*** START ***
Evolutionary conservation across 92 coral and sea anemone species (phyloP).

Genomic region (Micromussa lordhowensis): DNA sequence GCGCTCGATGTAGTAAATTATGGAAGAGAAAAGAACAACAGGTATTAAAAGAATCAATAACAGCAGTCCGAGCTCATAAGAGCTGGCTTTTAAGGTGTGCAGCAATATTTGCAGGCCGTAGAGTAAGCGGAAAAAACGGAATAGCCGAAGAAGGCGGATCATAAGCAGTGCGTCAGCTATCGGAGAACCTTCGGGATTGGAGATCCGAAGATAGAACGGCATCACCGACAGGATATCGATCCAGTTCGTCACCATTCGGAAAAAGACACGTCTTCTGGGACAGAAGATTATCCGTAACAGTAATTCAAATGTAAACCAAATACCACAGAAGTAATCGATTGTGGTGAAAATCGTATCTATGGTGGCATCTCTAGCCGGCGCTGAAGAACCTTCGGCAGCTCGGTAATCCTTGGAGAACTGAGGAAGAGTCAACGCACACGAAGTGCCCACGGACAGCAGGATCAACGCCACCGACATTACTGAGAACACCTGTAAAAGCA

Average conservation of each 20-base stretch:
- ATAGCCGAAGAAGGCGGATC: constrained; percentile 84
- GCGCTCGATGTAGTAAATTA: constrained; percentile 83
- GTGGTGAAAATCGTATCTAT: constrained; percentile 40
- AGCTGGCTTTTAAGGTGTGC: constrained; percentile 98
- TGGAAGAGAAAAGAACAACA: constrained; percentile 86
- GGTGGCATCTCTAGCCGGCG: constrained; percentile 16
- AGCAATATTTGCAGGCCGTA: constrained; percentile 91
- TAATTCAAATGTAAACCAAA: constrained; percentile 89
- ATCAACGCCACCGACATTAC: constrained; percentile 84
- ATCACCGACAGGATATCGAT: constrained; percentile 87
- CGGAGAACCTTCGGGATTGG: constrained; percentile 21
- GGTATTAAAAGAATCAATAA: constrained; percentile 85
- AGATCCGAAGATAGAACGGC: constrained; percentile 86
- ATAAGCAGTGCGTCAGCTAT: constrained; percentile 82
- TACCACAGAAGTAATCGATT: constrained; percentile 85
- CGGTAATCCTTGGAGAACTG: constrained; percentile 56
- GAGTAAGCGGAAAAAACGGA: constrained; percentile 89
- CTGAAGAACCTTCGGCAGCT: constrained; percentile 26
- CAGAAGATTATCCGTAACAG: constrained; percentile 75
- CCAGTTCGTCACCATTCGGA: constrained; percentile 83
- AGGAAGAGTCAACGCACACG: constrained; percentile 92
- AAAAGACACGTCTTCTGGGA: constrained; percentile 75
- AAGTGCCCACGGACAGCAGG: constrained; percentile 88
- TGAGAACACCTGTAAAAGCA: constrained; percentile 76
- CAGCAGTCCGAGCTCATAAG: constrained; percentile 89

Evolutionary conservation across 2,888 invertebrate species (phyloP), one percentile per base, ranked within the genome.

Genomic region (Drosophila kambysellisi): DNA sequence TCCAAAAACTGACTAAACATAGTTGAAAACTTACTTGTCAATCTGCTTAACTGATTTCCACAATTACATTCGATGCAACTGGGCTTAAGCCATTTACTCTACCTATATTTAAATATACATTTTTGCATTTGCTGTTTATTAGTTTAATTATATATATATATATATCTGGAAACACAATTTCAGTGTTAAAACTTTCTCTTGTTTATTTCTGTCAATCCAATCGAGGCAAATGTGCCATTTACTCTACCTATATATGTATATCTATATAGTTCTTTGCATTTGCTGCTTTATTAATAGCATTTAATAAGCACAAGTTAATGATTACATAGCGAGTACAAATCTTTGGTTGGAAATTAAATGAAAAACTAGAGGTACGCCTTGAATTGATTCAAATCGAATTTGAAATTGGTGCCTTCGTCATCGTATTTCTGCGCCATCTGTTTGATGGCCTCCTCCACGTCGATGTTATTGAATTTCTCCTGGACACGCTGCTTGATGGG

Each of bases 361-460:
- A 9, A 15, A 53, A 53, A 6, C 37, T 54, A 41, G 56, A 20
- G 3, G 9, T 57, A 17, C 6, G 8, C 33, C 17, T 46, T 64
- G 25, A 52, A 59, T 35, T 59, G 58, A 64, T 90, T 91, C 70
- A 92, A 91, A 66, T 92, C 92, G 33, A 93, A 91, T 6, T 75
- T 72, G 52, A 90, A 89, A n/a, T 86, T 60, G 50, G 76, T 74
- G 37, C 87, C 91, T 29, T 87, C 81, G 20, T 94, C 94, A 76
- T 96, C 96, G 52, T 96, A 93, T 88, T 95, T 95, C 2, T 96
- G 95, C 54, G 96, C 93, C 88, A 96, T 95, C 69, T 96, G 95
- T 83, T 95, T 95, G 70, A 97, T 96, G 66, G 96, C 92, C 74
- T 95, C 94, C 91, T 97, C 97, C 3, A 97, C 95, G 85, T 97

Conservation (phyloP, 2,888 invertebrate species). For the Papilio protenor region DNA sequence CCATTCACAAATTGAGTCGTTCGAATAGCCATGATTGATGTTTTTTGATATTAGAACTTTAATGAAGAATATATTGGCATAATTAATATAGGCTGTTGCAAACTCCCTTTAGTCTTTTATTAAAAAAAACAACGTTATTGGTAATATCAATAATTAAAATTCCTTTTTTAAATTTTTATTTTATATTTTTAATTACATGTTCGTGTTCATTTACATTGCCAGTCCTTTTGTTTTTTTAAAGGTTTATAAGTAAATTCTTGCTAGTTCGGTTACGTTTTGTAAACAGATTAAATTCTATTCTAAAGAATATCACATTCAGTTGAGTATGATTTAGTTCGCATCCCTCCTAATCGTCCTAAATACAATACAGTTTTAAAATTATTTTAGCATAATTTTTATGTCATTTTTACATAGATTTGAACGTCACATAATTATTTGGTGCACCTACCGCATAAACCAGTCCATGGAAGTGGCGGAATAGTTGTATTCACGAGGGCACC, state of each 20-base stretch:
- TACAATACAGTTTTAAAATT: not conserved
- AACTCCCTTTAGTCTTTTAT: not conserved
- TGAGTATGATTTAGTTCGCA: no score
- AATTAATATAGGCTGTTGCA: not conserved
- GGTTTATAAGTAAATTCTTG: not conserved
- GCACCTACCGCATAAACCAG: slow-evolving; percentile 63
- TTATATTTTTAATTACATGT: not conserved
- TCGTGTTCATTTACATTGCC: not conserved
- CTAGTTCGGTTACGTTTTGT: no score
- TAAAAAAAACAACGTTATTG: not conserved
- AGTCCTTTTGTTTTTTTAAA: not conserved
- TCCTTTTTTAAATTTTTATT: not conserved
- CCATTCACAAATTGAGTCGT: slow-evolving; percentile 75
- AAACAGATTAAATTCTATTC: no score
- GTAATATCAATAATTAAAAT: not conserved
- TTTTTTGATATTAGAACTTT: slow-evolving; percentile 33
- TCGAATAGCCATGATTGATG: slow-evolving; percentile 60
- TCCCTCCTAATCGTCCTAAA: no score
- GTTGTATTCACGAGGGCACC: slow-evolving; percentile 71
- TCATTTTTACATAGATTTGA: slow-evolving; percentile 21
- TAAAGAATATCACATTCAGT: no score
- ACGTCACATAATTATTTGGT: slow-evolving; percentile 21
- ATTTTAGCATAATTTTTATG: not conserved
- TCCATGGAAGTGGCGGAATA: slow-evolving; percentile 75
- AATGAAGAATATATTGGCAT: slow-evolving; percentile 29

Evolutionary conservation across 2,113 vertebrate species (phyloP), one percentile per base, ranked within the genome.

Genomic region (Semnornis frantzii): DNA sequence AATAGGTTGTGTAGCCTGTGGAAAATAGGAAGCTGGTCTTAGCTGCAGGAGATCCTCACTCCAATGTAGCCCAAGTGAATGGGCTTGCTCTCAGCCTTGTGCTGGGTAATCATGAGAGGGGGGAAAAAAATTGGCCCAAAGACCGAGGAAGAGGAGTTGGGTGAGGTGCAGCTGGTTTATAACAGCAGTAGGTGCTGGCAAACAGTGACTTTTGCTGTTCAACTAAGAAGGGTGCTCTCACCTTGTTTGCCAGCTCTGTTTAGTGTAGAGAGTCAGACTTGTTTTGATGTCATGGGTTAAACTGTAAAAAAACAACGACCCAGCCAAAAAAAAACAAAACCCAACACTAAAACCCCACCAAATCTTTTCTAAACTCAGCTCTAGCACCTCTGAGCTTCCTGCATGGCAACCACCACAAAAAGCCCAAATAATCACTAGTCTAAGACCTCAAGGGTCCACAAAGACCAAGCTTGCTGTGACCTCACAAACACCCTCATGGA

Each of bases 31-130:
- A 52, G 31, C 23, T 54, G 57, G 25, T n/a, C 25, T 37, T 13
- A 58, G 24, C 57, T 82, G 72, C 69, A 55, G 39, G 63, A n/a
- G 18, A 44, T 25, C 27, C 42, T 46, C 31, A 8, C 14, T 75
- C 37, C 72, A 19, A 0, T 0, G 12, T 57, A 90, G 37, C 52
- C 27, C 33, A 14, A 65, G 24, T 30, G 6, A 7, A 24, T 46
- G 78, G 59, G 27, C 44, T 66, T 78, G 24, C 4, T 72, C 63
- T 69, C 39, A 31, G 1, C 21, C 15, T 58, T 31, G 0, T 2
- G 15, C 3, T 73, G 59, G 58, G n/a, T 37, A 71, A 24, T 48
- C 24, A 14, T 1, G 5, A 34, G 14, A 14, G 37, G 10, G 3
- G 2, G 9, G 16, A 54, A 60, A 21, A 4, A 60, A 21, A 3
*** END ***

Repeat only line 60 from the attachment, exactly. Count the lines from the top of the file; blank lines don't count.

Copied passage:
- TCCCTCCTAATCGTCCTAAA: no score